Get this show on the road!
The Hawks have to what’s working with them. The defensive intensity. The offensive efficiency and execution. But they will need help in from the bench in both aspects of the game. Mike Woodson should be able to go 9 deep, as needed. Right now he can’t. And to his credit, he has not bowed to the panic or pressure, pulling those guys before things got bad. As for the starters, we probably should not expect them all to keep up their torrid pace, as nice as it might be to see. More than that, we should not expect them to have to do so.
Oklahoma City’s Scott Brooks came home with the award, much to the chagrin of some, and the expectance of others. Whatever you might think of him or the list of other candidates and how many votes each got, what do you think about Mike Woodson in all of this? Woodson’s 7 total points (2 second place votes, 1 third place vote) was good for 9th place overall, and a full 16 points behind mentor and former boss Larry Brown, who was in 6th place.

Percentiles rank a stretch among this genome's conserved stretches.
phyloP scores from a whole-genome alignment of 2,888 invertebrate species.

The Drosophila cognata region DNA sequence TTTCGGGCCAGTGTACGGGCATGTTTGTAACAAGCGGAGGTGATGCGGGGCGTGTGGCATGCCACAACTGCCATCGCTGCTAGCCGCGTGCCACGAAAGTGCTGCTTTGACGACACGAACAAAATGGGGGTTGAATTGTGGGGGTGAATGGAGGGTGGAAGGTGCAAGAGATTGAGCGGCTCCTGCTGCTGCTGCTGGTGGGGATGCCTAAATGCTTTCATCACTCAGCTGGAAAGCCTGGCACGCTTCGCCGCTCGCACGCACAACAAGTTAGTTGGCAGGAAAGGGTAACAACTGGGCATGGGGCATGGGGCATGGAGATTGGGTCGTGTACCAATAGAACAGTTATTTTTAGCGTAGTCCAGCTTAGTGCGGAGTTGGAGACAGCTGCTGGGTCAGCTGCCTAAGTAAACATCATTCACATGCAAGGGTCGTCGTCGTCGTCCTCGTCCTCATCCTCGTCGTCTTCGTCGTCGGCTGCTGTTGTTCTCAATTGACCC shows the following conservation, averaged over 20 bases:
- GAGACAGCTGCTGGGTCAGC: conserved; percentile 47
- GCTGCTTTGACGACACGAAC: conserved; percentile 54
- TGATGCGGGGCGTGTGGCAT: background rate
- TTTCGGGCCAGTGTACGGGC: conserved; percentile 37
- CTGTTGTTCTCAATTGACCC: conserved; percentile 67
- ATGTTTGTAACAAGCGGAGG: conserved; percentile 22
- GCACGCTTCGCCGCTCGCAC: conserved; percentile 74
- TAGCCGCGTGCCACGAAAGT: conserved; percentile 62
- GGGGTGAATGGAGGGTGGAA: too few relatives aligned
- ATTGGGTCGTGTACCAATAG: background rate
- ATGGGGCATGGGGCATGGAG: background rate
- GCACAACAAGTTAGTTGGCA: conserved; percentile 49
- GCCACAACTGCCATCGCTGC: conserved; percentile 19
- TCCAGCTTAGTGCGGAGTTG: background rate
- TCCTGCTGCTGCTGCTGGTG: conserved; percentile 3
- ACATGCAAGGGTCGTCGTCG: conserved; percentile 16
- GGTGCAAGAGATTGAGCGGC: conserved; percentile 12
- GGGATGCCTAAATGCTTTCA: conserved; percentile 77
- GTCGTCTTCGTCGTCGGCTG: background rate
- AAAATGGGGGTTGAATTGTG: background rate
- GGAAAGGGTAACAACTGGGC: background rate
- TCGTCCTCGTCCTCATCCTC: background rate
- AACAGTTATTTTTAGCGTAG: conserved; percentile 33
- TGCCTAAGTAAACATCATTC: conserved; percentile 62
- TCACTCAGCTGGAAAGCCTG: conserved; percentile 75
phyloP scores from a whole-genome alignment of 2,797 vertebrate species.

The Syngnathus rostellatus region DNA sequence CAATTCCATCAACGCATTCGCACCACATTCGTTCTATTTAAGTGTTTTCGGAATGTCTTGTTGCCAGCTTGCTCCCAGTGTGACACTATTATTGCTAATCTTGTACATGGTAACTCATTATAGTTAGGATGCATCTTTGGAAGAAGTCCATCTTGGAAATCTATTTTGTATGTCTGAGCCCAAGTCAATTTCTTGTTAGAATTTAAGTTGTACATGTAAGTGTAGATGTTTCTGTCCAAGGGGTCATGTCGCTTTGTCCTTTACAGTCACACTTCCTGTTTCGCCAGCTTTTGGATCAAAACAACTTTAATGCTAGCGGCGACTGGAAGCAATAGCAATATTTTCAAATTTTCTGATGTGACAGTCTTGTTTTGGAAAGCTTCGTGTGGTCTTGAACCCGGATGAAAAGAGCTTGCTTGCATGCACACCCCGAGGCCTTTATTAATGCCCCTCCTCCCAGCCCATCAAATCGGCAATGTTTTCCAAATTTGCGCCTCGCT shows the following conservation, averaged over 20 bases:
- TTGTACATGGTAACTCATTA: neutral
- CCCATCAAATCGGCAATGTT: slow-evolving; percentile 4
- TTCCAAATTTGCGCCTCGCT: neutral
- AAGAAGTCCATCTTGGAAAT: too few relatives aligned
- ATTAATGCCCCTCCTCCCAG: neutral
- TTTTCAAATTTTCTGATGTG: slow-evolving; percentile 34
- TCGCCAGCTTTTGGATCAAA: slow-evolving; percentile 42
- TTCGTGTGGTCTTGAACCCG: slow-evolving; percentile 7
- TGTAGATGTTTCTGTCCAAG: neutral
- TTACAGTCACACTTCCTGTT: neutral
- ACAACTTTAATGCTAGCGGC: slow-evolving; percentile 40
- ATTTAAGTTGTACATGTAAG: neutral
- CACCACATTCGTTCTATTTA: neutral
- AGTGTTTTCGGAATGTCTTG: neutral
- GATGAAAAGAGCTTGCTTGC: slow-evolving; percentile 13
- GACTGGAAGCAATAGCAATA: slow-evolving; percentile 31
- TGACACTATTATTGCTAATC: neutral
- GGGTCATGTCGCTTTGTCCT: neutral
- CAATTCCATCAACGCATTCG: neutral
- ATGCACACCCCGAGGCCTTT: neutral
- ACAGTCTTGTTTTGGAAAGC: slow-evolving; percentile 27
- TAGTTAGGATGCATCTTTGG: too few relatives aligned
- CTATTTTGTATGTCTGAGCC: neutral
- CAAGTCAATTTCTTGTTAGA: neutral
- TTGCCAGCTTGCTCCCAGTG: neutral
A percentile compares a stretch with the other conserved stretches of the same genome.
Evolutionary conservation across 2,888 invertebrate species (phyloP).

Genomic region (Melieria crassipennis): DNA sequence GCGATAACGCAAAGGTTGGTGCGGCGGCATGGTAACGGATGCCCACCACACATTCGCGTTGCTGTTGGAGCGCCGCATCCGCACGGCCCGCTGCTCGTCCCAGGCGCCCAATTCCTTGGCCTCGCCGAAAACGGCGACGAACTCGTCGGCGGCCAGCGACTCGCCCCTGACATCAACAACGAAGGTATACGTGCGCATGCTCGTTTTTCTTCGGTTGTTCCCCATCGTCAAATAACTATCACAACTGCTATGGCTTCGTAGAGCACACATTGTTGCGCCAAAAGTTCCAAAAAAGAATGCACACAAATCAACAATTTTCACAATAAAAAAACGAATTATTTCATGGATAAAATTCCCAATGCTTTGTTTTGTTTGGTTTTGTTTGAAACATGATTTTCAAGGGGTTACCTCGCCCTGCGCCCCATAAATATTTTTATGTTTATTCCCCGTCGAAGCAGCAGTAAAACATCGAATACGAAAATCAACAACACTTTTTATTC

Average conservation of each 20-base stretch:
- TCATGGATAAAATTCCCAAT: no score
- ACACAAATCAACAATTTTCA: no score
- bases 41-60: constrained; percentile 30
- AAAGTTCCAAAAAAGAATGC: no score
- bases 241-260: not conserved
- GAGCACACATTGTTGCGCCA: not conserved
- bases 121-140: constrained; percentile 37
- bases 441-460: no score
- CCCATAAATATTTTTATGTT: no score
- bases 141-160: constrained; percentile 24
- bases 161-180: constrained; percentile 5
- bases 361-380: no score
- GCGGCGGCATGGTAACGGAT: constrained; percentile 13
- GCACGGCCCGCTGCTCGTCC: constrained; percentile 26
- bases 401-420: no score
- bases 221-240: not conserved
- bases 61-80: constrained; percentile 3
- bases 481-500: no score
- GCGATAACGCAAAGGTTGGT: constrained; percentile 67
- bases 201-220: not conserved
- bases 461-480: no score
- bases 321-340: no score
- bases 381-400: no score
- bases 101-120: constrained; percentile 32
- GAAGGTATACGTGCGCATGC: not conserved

Personally, I don’t think Larry did something that much better with Charlotte than Mike Woodson did with Atlanta, nor should he have been ranked above George Karl and Rick Adelman. At the same time, Woodson didn’t find himself in very bad company, getting more votes than Stan Van Gundy, Mike Brown (he got it last year), and Rick Carlisle.
But what do you think? Does Woodson deserve more recognition? Would you take his place in the COY voting to mean he’s a top 10 coach in the NBA? Is he better than that? Worse?
Have the Hawks become more balanced in their scoring production? Will Jamal Crawford get back to his usual self, or will he make people wonder if Flip Murray wasn’t a better postseason option? Can the bench get it cranked up?